2 By the central limit theorem, we know that the sampling distribution of the sample mean is approximately normal for large samples. What are the chances that the interval x ± 2σ x = x ± 2σ n will enclose µ, the population mean? Definition 5.2 An interval estimator (or confidence interval) is a formula that tells us how to use sample data to calculate an interval that estimates a population parameter. Definition 5.3 The confidence coefficient is the probability that an interval estimator encloses the population parameter that is, the relative frequency with which the interval estimator encloses the population parameter when the estimator is used repeatedly a very large number of times. The confidence level is the confidence coefficient expressed as a percentage. For example, if our confidence level is 95%, then in the long run, 95% of our sample confidence intervals will contain µ. Definition 5.4 The value z α is defined as the value of the standard normal random variable z such that the area α will lie to its right. In other words, P (z > z α ) = α. We can construct a confidence interval with any desired confidence coefficient by increasing or decreasing the area (call it α) assigned to the tails of the sampling distribution. For example, if we place the area α/2 in each tail and if z α/2 is the z value such that α/2 will lie to its right, then the confidence interval with confidence coefficient is (1 α) is x ± z α/2 σ x Definition 5.5 The value z α is defined as the value of the standard normal random variable z such that the area α will lie to its right. In other words, P (z > z α ) = α. Confidence Level 100(1-α) α α/2 z α/2 90% % % Large-Sample 100(1-α)% Confidence Interval for µ The large-sample 100(1-α)% confidence interval for µ is x ± z α/2 σ x = x ± z α/2 σ n where z α/2 is the z value with an area α/2 to its right and σ x = σ/ n. The parameter σ is the standard deviation of the sampled population and n is the sample size. 2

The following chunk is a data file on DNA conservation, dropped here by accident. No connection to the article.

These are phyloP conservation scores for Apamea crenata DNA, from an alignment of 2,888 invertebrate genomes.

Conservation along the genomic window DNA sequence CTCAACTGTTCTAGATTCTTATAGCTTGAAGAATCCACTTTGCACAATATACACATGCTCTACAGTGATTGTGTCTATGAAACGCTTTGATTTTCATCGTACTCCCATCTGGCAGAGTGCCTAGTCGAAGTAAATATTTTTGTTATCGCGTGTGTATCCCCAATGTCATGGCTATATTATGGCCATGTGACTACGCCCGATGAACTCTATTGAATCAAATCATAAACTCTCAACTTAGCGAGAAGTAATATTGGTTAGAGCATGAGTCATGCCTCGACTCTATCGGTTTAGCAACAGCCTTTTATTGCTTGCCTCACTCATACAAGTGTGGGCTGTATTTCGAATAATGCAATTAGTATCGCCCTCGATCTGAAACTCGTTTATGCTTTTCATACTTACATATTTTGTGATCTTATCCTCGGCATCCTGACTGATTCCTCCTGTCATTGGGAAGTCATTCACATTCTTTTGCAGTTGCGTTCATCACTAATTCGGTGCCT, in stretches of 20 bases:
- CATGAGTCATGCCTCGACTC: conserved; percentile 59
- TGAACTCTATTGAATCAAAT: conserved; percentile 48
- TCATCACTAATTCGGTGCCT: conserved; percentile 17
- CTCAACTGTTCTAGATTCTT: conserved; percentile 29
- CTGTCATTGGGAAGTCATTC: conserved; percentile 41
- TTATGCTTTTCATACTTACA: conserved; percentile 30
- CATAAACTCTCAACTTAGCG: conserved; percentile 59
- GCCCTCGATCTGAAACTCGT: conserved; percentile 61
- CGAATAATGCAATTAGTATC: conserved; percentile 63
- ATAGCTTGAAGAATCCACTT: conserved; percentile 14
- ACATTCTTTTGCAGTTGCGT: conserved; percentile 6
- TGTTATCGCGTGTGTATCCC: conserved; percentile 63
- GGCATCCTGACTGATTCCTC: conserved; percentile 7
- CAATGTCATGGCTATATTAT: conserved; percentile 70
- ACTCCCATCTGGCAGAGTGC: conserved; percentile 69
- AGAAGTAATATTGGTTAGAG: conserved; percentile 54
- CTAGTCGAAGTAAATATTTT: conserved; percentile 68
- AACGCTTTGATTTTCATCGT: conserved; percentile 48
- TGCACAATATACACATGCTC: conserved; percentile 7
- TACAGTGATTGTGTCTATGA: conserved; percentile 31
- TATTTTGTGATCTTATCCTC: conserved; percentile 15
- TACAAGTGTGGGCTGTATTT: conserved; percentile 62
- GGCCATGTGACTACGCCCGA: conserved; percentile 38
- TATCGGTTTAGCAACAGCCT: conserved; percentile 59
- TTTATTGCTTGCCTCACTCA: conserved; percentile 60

3 Example 1 A questionnaire of spending habits was given to a random sample of college students. Each student was asked to record and report the amount of money they spent on textbooks in a semester. The sample of 130 students resulted in an average of \$422 with standard deviation of \$57. (a) Give a 90% confidence interval for the mean amount of money spent by college students on textbooks. Let X i denotes the amount of money spent by college students on textbooks, i = 1,..., 130. Since n = , by CLT, X N(422, 57 2 /130). The required interval is σ s 57 ( x±z 0.05 σ x ) = ( x±z 0.05 n ) ( x±z 0.05 ) = (422±1.645 ) = (413.78, ). n 130 (b) What is the margin of error for the 90% confidence interval? The margin of error is half the width of a confidence interval. The value is z 0.05 σ x z 0.05 s/ n = (57/ 130) = Note: When σ is unknown (as is almost always the case) and n is large (say, n 30), the confidence interval is approximately equal to x ± z α/2 ( s/ n ) where s is the sample standard deviation. Conditions Required for a Valid Large-Sample Confidence Interval for µ 1. A random sample is selected from the target population. 2. The sample size n is large (i.e., n 30). (Due to the central limit theorem, this condition guarantees that the sampling distribution of x is approximately normal.) Interpretation for a Confidence Interval for a Population Mean When we form a 100(1-α)% confidence interval for µ, we usually express our confidence in the interval with a statement such as We can be 100(1-α)% confident that µ lies between the lower and upper bounds of the confidence interval, where, for a particular application we substitute the appropriate numerical values for the level of confidence and for the lower and upper bounds. The statement reflects our confidence in the estimation process, rather than in the particular interval that is calculated from the sample data. We know that repeated application of the same procedure will result in different lower and upper bounds on the interval. Furthermore, we know that 100(1-α)% of the resulting 3